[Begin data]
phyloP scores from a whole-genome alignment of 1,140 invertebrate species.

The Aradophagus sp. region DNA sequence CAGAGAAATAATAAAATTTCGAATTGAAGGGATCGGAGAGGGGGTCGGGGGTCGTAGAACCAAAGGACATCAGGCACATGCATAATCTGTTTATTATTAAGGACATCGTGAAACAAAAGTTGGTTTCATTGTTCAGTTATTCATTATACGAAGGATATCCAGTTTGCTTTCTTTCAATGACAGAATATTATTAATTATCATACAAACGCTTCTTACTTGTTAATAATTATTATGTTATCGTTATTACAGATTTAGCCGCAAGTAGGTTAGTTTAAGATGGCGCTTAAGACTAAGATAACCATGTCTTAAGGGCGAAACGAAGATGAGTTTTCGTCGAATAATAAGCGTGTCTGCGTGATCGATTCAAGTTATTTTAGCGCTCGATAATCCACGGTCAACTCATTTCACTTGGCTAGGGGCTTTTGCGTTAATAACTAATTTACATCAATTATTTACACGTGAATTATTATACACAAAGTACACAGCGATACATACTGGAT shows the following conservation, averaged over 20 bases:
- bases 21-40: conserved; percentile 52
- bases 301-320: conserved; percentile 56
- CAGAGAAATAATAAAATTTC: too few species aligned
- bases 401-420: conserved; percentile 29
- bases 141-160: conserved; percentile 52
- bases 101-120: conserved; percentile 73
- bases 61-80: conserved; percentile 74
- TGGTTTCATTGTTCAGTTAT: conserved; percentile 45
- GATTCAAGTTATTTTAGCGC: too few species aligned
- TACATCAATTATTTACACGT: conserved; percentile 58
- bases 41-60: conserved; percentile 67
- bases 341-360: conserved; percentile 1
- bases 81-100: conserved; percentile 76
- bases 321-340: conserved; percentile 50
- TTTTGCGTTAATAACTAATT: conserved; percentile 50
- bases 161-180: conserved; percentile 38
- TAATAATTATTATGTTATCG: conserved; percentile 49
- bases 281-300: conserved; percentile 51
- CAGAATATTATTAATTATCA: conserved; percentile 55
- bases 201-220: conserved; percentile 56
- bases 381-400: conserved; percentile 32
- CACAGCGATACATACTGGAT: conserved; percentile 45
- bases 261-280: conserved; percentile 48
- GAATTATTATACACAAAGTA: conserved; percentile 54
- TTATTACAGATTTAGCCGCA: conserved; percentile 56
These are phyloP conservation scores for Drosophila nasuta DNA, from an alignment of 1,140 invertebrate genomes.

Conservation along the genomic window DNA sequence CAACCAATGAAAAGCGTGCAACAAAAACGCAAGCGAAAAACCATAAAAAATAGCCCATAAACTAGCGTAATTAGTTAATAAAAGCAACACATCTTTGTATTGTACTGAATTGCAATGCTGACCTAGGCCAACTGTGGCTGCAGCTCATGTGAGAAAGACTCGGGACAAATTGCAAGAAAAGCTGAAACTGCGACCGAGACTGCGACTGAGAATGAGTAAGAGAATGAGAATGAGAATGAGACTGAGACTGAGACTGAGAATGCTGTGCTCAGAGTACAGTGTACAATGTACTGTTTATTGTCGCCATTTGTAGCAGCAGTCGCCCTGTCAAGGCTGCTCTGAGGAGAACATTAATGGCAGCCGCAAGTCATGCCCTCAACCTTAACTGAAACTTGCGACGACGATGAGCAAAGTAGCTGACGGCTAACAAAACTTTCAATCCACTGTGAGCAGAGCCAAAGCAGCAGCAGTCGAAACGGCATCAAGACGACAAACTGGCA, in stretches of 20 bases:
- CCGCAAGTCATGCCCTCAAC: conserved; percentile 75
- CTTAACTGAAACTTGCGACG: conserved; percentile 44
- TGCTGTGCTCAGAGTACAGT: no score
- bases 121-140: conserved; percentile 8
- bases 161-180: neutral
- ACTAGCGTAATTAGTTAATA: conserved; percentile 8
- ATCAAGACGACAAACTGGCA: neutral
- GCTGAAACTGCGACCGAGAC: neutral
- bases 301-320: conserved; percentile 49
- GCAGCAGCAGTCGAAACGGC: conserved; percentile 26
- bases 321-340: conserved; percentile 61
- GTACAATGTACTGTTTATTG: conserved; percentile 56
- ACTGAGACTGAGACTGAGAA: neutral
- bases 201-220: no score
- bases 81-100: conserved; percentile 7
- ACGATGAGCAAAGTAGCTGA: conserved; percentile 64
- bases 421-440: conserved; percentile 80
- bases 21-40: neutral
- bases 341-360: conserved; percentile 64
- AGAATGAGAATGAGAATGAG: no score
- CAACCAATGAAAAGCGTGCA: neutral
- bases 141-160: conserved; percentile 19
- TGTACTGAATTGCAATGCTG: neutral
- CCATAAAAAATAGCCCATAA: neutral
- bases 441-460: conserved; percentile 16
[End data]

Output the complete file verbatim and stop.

phyloP scores from a whole-genome alignment of 1,140 invertebrate species.

The Aradophagus sp. region DNA sequence CAGAGAAATAATAAAATTTCGAATTGAAGGGATCGGAGAGGGGGTCGGGGGTCGTAGAACCAAAGGACATCAGGCACATGCATAATCTGTTTATTATTAAGGACATCGTGAAACAAAAGTTGGTTTCATTGTTCAGTTATTCATTATACGAAGGATATCCAGTTTGCTTTCTTTCAATGACAGAATATTATTAATTATCATACAAACGCTTCTTACTTGTTAATAATTATTATGTTATCGTTATTACAGATTTAGCCGCAAGTAGGTTAGTTTAAGATGGCGCTTAAGACTAAGATAACCATGTCTTAAGGGCGAAACGAAGATGAGTTTTCGTCGAATAATAAGCGTGTCTGCGTGATCGATTCAAGTTATTTTAGCGCTCGATAATCCACGGTCAACTCATTTCACTTGGCTAGGGGCTTTTGCGTTAATAACTAATTTACATCAATTATTTACACGTGAATTATTATACACAAAGTACACAGCGATACATACTGGAT shows the following conservation, averaged over 20 bases:
- bases 21-40: conserved; percentile 52
- bases 301-320: conserved; percentile 56
- CAGAGAAATAATAAAATTTC: too few species aligned
- bases 401-420: conserved; percentile 29
- bases 141-160: conserved; percentile 52
- bases 101-120: conserved; percentile 73
- bases 61-80: conserved; percentile 74
- TGGTTTCATTGTTCAGTTAT: conserved; percentile 45
- GATTCAAGTTATTTTAGCGC: too few species aligned
- TACATCAATTATTTACACGT: conserved; percentile 58
- bases 41-60: conserved; percentile 67
- bases 341-360: conserved; percentile 1
- bases 81-100: conserved; percentile 76
- bases 321-340: conserved; percentile 50
- TTTTGCGTTAATAACTAATT: conserved; percentile 50
- bases 161-180: conserved; percentile 38
- TAATAATTATTATGTTATCG: conserved; percentile 49
- bases 281-300: conserved; percentile 51
- CAGAATATTATTAATTATCA: conserved; percentile 55
- bases 201-220: conserved; percentile 56
- bases 381-400: conserved; percentile 32
- CACAGCGATACATACTGGAT: conserved; percentile 45
- bases 261-280: conserved; percentile 48
- GAATTATTATACACAAAGTA: conserved; percentile 54
- TTATTACAGATTTAGCCGCA: conserved; percentile 56
These are phyloP conservation scores for Drosophila nasuta DNA, from an alignment of 1,140 invertebrate genomes.

Conservation along the genomic window DNA sequence CAACCAATGAAAAGCGTGCAACAAAAACGCAAGCGAAAAACCATAAAAAATAGCCCATAAACTAGCGTAATTAGTTAATAAAAGCAACACATCTTTGTATTGTACTGAATTGCAATGCTGACCTAGGCCAACTGTGGCTGCAGCTCATGTGAGAAAGACTCGGGACAAATTGCAAGAAAAGCTGAAACTGCGACCGAGACTGCGACTGAGAATGAGTAAGAGAATGAGAATGAGAATGAGACTGAGACTGAGACTGAGAATGCTGTGCTCAGAGTACAGTGTACAATGTACTGTTTATTGTCGCCATTTGTAGCAGCAGTCGCCCTGTCAAGGCTGCTCTGAGGAGAACATTAATGGCAGCCGCAAGTCATGCCCTCAACCTTAACTGAAACTTGCGACGACGATGAGCAAAGTAGCTGACGGCTAACAAAACTTTCAATCCACTGTGAGCAGAGCCAAAGCAGCAGCAGTCGAAACGGCATCAAGACGACAAACTGGCA, in stretches of 20 bases:
- CCGCAAGTCATGCCCTCAAC: conserved; percentile 75
- CTTAACTGAAACTTGCGACG: conserved; percentile 44
- TGCTGTGCTCAGAGTACAGT: no score
- bases 121-140: conserved; percentile 8
- bases 161-180: neutral
- ACTAGCGTAATTAGTTAATA: conserved; percentile 8
- ATCAAGACGACAAACTGGCA: neutral
- GCTGAAACTGCGACCGAGAC: neutral
- bases 301-320: conserved; percentile 49
- GCAGCAGCAGTCGAAACGGC: conserved; percentile 26
- bases 321-340: conserved; percentile 61
- GTACAATGTACTGTTTATTG: conserved; percentile 56
- ACTGAGACTGAGACTGAGAA: neutral
- bases 201-220: no score
- bases 81-100: conserved; percentile 7
- ACGATGAGCAAAGTAGCTGA: conserved; percentile 64
- bases 421-440: conserved; percentile 80
- bases 21-40: neutral
- bases 341-360: conserved; percentile 64
- AGAATGAGAATGAGAATGAG: no score
- CAACCAATGAAAAGCGTGCA: neutral
- bases 141-160: conserved; percentile 19
- TGTACTGAATTGCAATGCTG: neutral
- CCATAAAAAATAGCCCATAA: neutral
- bases 441-460: conserved; percentile 16